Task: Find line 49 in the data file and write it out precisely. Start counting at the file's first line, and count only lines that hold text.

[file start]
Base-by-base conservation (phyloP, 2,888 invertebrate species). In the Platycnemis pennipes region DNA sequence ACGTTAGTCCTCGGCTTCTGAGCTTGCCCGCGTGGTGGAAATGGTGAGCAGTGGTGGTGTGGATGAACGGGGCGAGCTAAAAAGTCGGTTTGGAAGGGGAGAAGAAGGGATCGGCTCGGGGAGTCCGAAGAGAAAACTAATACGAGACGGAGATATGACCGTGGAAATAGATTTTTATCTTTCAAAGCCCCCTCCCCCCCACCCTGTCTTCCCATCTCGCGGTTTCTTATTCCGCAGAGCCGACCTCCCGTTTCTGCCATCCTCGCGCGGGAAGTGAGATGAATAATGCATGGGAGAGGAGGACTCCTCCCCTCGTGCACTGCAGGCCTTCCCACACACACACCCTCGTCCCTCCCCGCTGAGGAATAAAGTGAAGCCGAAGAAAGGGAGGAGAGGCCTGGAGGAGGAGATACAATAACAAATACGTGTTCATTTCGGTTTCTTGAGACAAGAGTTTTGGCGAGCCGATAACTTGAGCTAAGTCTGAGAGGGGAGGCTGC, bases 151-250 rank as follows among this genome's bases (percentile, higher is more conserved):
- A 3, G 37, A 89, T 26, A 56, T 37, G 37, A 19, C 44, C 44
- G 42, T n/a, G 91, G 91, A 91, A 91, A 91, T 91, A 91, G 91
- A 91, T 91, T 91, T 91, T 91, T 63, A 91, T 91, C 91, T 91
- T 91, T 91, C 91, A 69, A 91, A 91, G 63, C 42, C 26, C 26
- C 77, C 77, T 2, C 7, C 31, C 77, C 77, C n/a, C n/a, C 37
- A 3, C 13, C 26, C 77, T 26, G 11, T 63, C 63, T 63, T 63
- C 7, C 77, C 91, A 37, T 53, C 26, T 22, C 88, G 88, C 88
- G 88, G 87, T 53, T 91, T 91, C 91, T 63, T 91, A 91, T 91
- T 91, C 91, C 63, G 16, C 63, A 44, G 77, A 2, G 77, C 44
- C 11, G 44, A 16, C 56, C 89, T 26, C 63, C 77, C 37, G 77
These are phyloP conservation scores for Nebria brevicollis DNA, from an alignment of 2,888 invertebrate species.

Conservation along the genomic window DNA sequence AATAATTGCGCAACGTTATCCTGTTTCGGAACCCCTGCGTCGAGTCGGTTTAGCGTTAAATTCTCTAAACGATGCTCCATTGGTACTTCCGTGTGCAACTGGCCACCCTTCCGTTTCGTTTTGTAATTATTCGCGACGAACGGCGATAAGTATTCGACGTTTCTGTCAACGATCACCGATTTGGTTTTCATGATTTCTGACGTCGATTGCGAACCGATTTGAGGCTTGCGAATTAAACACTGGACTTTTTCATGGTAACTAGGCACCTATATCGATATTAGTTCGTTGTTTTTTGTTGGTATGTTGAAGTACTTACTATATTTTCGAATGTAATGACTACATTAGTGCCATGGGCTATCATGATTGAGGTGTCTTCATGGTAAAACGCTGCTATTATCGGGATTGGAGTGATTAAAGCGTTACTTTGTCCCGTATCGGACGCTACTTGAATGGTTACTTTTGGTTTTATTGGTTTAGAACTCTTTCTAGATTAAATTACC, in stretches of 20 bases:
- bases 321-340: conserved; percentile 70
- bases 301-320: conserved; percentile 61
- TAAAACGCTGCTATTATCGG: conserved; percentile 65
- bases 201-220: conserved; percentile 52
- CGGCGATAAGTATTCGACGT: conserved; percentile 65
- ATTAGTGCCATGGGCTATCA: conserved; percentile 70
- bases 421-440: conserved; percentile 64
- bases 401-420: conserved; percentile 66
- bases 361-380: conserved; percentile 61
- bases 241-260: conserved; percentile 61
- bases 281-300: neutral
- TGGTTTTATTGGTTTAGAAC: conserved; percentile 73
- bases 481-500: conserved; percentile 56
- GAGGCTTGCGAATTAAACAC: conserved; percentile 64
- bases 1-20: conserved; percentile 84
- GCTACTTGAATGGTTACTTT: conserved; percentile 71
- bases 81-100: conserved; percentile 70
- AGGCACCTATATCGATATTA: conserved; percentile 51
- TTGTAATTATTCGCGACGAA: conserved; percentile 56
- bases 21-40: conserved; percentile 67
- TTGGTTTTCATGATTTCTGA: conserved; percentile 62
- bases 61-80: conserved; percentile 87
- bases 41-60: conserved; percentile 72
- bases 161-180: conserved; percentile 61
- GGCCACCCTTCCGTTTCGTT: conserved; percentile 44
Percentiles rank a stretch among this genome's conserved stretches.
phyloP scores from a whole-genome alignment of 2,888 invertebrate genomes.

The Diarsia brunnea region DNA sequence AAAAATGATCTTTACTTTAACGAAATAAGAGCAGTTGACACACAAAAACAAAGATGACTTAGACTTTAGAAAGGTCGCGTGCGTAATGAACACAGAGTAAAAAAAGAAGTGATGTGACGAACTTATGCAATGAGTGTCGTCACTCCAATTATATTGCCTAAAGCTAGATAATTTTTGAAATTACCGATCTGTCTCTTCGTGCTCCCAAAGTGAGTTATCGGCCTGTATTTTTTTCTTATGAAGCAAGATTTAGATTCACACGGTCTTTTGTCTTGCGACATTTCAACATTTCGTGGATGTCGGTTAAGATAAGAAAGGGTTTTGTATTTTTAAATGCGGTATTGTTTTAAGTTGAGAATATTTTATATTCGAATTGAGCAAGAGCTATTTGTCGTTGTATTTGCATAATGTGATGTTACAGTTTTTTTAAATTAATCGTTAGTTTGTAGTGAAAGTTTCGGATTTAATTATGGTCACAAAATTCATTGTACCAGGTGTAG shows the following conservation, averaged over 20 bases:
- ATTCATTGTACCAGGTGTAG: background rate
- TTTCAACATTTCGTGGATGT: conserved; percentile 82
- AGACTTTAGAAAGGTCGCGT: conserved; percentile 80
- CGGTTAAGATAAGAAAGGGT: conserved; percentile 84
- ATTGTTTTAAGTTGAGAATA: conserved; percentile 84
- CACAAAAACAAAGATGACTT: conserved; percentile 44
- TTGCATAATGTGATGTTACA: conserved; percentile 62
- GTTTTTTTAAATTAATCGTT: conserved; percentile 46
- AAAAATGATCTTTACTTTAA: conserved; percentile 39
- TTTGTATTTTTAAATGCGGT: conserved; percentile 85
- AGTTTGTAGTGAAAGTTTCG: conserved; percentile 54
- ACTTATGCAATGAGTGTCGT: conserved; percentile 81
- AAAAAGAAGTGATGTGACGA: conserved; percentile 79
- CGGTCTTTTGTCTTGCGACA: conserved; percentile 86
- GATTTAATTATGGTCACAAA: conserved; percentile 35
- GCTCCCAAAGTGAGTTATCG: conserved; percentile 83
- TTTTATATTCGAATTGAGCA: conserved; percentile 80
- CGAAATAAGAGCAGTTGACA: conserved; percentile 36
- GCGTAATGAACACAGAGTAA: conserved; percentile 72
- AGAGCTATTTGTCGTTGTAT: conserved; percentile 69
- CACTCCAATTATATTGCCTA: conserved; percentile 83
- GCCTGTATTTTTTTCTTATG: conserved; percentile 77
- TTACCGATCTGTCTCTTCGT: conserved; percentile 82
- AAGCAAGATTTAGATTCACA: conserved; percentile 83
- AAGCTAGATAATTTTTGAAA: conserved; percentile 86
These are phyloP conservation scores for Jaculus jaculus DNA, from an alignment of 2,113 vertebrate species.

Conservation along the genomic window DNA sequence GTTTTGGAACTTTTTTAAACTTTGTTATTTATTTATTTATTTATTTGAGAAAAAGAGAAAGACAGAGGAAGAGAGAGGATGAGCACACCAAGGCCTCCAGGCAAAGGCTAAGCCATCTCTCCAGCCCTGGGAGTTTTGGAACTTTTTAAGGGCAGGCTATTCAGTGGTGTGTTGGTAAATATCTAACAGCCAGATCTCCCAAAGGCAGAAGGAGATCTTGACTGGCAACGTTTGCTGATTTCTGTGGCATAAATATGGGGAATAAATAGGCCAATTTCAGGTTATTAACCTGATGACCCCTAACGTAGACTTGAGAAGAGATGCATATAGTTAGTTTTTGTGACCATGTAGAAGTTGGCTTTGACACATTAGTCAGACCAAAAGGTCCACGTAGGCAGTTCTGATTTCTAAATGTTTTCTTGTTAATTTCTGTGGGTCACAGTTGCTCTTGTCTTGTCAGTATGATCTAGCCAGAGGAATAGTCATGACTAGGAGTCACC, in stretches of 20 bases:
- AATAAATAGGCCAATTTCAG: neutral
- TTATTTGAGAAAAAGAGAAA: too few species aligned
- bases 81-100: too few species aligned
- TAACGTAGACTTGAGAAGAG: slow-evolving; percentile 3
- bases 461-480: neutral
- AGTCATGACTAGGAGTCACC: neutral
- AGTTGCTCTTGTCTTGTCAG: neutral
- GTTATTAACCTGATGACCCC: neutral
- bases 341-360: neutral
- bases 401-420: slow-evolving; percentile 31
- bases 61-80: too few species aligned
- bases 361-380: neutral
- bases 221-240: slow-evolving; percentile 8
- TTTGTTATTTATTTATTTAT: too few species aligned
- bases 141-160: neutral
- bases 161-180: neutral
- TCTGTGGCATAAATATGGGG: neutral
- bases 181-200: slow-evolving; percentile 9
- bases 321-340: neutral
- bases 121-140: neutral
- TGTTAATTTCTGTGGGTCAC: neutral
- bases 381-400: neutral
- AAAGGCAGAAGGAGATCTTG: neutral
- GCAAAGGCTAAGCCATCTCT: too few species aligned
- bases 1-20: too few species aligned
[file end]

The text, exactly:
- GTTTTTTTAAATTAATCGTT: conserved; percentile 46